On April 6, 2017, the Interstate Medical Licensure Compact (IMLC) began issuing Letters of Qualification to doctors to allow them to practice in multiple states. This Compact provides a path for qualified doctors to expedite their state licensure and allow them to start practicing in new states and areas in need sooner.
There are currently a total of 22 states that are part of the IMLC. Read on to learn more about the Compact, whether or not you can qualify, and what states the IMLC is currently live in.
Background on the IMLC
The IMLC was created by a group of state medical board executives, administrators and attorneys in 2014 with the ultimate goal of increasing access to healthcare for patients in underserved or rural areas.
What Are The Qualifications?
For a doctor to be licensed through the compact, they must meet a series of requirements:
- You must hold a full, unrestricted medical license in a Compact Member State that are available to serve as an State of Principal Licensure (SPL) AND at least one of the below must apply:
- Your primary residence is in the SPL (State of Principal Licensure)
- At least 25% of your practice of medicine occurs in the SPL
- Your employer is located in the SPL
- You use the SPL as your state of residence for U.S. federal income tax purposes
- Have graduated from an accredited medical school, or a school listed in the International Medical Education Directory
- Successful completion of ACGME or AOA accredited graduate medical education
- Passed each component of the USMLE, COMLEX-USA, or equivalent in no more than three attempts
- Hold a current specialty certification or time-unlimited certification by an ABMS or AOABOS board
- Must not have any history of disciplinary actions toward your medical license
- Must not have any criminal history
- Must not have any history of controlled substance actions toward your license
- Must not currently be under investigation
As stated in the requirements, doctors must claim a state of principal licensure (SPL). This state must meet one of these four requirements:
- Doctor lives within the state
- At least 25% of the doctor’s business is conducted in the state
- Doctor designates the state as state of residence for federal income tax purposes
- The doctor’s medical employer is located in the state.
Doctors may be asked to prove that one of these requirements is met if it isn’t clear within the application.
The doctor’s selected SPL is responsible for reviewing the doctor’s application and issuing a Letter of Qualification (LOQ) to the Commission if the doctor qualifies. The doctor is then notified and selects the states within the Compact that they wish to be licensed. Those states then issue a license upon receiving the LOQ.
Where Does Your State Stand?
There are a number of states involved with the IMLC, but their status determines whether or not your SPL can help you qualify. There are five different statuses a state can fall into:
- IMLC Member State serving as SPL processing applications and issuing licenses: These are the states doctors can claim as an SPL to qualify for the IMLC. The state will also be responsible for conducting the process of verification of the doctor’s qualifications.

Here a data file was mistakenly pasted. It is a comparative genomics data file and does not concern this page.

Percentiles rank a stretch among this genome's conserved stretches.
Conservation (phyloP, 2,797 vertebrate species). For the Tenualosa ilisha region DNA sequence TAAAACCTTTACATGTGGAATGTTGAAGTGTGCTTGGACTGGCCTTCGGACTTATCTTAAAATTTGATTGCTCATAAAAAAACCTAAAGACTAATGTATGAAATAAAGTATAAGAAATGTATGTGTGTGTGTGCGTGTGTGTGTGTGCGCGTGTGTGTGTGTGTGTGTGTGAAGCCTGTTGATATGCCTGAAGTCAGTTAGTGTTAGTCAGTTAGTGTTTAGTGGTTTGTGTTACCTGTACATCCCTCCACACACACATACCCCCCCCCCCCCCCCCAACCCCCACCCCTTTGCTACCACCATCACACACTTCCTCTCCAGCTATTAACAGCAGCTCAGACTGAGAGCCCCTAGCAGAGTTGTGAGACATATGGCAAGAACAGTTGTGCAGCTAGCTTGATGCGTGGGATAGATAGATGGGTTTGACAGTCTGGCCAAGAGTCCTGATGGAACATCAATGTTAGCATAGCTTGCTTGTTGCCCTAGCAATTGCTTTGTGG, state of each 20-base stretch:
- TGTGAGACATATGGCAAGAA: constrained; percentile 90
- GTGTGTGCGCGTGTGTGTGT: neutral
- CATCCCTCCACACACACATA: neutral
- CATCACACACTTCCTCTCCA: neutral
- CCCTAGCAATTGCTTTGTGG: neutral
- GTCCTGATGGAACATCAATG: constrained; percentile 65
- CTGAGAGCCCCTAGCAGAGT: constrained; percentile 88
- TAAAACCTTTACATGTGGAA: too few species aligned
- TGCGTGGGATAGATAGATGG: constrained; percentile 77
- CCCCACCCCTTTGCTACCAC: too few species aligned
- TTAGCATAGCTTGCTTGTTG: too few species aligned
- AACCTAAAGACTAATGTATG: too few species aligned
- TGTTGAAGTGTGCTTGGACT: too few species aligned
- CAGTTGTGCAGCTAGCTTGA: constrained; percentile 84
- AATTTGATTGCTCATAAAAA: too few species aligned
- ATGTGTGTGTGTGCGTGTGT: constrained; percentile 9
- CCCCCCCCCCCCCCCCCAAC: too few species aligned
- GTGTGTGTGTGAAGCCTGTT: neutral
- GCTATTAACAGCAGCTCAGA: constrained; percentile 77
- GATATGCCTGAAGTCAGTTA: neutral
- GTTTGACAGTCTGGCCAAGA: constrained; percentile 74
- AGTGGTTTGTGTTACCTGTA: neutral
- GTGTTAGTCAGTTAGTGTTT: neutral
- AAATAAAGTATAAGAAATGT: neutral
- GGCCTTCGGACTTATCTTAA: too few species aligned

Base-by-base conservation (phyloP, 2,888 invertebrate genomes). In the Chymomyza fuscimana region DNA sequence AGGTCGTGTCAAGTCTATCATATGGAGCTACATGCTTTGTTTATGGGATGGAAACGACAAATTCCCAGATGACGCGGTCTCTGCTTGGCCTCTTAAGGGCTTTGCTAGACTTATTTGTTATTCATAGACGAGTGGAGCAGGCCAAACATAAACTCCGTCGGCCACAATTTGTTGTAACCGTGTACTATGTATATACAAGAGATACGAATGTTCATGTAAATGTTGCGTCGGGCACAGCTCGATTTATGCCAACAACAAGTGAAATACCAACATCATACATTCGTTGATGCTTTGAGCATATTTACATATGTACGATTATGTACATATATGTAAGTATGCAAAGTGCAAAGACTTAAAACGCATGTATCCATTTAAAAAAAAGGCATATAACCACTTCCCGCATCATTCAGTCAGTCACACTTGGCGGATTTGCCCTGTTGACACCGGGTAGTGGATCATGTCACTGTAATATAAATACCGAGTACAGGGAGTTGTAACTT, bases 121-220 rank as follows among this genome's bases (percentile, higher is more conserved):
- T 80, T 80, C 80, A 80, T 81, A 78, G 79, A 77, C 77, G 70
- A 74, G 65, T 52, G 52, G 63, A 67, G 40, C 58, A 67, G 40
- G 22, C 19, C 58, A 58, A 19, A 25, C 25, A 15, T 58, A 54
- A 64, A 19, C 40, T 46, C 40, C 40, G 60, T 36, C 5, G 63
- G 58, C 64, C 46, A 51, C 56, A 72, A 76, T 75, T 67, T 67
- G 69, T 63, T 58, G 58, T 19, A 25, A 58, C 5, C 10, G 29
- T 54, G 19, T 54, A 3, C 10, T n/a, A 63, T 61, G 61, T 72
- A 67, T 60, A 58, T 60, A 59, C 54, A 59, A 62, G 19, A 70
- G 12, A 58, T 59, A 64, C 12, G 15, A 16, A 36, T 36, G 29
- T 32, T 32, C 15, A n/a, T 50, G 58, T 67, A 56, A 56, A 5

- IMLC Member State non-SPL issuing licenses: These states cannot be claimed as SPLs, but can issue licenses for doctors who have received a letter of qualification from an SPL state.
- IMLC Passed; Implementation Delayed: These states have passed the necessary legislation to join the IMLC but have not yet implemented it or begun issuing licenses to interested doctors. Reach out to the respective state board if you have questions.
- Compact Legislation introduced: These states have begun the process of introducing legislation to join the IMLC and it is being processed.
- State Not in the IMLC: These states are not part of the IMLC and do not have legislation in process to join the IMLC.
Here is where each state stands as of May 8, 2018. You can also see the status of your state on this map created by the IMLC Commission.
IMLC Member States serving as SPL processing applications and issuing licenses:
- New Hampshire
- South Dakota
- West Virginia
IMLC Member States non-SPL issuing licenses:
IMLC Passed; Implementation Delayed states:
Compact Legislation Introduced States:
- District of Columbia (DC)
- New York
- South Carolina
States Not in the IMLC:
- New Jersey
- New Mexico
- North Carolina
- North Dakota
- Rhode Island
*Guam is the only US Commonwealth and Territory currently involved in the IMLC.
If you have questions about the specific status and extent of each state’s participation in the IMLC, the best way to find out more is to reach out to the respective state boards. Here is a list of their contact information for your reference.
The IMLC FAQs are a helpful resource if you have questions.
If you have any additional questions on working in multiple states, feel free to reach out to the Nomad Navigators.
If you’ve already joined Nomad, begin your search for jobs in IMLC states here!
We’re very excited about the IMLC and their mission to ease the process of providing care to those who need it in underserved areas. This is a vital step in addressing the growing problem of clinician shortages.
Wishing all of our doctors the best of luck with their job search!
The Nomad Team
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